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Globalisation makes it inevitable central government will devolve more power to local or regional levels, according...
Globalisation makes it inevitable central government will devolve more power to local or regional levels, according to Anthony Giddens, director of the London School of Economics.

Professor Giddens told CIPFA delegates globalisation is shifting the sovereignty of the state.

He argued government is now 'too small to solve the big problems, but too large to solve the small ones'.

'I'm in favour of regional assemblies because I think the situation at that level is a mess at the moment,' he said.

While applauding the sentiments of the government's recent white paper, he said it did not go far enough, especially in terms of 'fiscal devolution'.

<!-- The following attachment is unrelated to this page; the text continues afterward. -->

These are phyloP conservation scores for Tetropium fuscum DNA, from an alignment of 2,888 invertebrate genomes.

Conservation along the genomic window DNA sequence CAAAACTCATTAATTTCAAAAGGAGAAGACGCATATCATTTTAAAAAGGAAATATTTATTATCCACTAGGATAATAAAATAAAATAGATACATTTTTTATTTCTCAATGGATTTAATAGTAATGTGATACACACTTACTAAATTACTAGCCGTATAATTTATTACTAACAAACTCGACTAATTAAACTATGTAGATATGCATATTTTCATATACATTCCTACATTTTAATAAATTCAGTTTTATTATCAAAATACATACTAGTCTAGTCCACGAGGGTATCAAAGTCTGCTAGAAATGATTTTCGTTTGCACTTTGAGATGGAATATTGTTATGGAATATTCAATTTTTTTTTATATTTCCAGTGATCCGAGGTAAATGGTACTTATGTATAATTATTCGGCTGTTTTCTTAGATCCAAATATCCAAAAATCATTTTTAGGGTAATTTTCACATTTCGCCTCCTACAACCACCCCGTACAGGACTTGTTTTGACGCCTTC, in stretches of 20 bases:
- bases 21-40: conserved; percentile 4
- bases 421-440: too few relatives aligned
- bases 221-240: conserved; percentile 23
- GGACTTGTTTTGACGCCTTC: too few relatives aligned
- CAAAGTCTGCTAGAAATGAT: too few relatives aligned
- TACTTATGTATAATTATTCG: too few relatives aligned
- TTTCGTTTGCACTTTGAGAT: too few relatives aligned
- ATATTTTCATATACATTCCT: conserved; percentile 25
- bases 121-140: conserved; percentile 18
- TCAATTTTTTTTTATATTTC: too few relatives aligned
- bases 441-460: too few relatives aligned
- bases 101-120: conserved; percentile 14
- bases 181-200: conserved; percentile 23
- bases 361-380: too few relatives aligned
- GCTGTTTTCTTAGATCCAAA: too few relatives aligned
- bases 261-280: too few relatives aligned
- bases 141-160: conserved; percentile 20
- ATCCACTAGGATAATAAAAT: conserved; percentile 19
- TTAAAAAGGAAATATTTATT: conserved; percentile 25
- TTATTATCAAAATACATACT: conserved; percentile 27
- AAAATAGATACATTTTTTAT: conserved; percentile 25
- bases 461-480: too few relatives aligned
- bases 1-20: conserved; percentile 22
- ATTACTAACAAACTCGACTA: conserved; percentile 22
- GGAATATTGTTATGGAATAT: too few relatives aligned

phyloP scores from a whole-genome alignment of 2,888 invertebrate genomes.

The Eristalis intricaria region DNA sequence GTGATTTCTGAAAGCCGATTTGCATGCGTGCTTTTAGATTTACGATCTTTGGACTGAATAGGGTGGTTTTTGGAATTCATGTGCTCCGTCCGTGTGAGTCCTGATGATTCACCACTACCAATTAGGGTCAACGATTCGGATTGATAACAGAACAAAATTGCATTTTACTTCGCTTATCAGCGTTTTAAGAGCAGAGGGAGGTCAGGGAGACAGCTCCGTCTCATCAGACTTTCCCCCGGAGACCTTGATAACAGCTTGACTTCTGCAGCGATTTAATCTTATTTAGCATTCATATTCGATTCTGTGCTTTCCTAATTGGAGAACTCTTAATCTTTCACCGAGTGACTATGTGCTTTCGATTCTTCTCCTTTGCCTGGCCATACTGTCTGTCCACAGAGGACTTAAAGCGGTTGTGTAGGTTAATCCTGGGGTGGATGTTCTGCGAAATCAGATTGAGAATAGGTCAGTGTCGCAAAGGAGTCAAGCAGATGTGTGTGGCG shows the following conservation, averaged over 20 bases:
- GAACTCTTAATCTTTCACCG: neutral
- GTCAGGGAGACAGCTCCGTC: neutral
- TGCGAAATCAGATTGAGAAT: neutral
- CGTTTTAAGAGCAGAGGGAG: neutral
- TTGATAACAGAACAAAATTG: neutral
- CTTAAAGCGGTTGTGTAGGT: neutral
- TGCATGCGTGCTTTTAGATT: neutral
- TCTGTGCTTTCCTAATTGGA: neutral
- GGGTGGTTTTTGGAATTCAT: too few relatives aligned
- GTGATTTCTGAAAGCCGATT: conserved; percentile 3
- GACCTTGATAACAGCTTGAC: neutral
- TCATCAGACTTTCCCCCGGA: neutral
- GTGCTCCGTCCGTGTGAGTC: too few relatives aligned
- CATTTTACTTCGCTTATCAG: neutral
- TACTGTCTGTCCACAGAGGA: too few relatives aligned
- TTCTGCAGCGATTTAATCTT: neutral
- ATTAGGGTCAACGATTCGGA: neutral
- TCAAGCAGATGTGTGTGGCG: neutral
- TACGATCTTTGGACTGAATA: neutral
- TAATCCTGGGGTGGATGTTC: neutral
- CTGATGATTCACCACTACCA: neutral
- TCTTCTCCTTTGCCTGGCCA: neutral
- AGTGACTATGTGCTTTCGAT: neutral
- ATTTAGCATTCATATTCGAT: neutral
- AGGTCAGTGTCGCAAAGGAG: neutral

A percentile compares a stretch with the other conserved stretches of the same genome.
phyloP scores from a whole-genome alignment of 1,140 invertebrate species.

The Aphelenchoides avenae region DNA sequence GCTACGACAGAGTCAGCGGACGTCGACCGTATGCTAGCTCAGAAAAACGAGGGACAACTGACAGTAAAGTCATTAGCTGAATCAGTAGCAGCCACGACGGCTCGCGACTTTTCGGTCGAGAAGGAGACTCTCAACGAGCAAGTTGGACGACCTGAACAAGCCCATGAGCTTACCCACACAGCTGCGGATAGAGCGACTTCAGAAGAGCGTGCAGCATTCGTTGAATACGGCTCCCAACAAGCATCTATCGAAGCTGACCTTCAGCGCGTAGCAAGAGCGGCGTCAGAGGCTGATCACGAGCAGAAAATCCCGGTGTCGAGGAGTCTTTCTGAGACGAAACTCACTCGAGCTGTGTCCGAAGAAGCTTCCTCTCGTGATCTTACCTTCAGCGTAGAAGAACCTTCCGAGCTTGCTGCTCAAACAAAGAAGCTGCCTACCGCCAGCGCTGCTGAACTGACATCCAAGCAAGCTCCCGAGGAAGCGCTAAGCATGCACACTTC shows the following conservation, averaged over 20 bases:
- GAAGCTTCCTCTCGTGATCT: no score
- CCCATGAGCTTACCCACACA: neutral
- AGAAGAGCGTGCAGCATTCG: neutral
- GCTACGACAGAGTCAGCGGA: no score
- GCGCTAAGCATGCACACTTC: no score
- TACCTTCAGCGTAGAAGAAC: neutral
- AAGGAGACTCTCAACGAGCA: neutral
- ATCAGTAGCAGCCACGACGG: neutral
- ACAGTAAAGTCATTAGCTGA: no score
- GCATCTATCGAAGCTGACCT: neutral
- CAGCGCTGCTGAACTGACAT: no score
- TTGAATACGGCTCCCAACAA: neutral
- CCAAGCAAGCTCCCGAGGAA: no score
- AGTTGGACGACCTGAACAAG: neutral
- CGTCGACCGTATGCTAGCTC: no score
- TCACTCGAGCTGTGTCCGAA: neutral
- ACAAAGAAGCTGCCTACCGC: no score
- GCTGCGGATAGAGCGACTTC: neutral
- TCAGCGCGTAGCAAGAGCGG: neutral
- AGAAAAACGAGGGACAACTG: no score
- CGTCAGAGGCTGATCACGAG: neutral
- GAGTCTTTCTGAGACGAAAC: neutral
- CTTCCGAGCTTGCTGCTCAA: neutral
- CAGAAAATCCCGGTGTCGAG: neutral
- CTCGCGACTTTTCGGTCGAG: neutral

Prof Giddens, the academic behind prime minister Tony Blair's 'third way' theory, echoed sentiments of other speakers at

the conference by emphasising the importance of the private sector in service


'The state may often be inadequate to deliver certain public goods,' he said. 'Partnerships between the state, private sector and the voluntary sector are the way forward. A good PPP is a form of partnership which can often be more effective than public provision.'

However, the limits of privatisation had were not yet fully understood by the government. 'I do not think anyone really believes that the private sector is always the answer,' he added.

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